Researchers at the San Diego Zoo and the U.S. Geological Survey (USGS), in collaboration with San Diego Supercomputer Center (SDSC), have developed a methodology that combines three-dimensional (3D) and advanced range-estimator technologies to provide detailed data on the range and movements of California condors, giant pandas, and dugongs.
The researchers are using SDSC's Gordon supercomputer to create interactive visualizations that will make it easier for the software developers to explore the impact of algorithmic modifications on the quality of the solution.
"A key goal was to allow the experts to visualize the data directly on Gordon via remote access, as it is essential to minimize data movement and replication especially when data sizes grow," says SDSC's Amit Chourasia.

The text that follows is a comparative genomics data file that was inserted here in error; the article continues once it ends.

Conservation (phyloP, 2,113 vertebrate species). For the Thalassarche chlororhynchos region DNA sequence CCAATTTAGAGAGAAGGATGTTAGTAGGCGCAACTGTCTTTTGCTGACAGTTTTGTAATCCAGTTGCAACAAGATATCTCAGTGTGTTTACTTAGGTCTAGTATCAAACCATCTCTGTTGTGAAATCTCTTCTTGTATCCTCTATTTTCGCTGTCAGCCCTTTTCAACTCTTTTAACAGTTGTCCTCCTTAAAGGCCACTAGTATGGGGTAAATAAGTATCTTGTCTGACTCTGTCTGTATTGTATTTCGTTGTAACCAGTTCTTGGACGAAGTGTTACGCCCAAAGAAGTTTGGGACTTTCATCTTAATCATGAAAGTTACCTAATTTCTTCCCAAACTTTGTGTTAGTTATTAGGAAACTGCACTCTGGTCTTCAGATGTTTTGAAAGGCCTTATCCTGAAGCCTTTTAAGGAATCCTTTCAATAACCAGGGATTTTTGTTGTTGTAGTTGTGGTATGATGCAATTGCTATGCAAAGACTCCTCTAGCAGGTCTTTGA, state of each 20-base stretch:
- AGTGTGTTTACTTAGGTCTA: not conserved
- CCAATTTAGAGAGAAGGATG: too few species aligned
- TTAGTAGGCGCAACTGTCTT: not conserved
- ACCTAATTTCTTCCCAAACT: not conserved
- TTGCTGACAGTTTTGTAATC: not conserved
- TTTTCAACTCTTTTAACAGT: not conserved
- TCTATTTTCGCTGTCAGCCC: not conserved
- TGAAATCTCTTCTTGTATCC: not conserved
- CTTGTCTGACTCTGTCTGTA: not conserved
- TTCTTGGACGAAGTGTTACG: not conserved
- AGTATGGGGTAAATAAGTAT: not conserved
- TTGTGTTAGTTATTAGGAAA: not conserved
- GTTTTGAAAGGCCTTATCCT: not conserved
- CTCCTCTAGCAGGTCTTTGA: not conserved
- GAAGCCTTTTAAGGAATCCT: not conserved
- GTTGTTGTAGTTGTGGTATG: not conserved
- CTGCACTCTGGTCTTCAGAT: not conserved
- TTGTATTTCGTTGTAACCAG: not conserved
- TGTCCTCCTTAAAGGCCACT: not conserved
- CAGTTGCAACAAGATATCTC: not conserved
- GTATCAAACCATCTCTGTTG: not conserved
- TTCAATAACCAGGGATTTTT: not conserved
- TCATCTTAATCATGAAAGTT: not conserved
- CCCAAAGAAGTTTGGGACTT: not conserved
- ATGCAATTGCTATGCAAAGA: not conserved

The researchers focused on the use of 3D technology for home-range estimators, which led to the development of a movement-based kernel density estimator (MKDE) to estimate animal movements. "We show that analyses and visualization using 3D MKDEs are more accurate and informative than traditional [two-dimensional] estimators in representing the space use of animals that have a substantive vertical component, such as those that fly, traverse steep terrain, or dive in the water," says USGS ecologist Jeff Tracy.
From UCSD News (CA)
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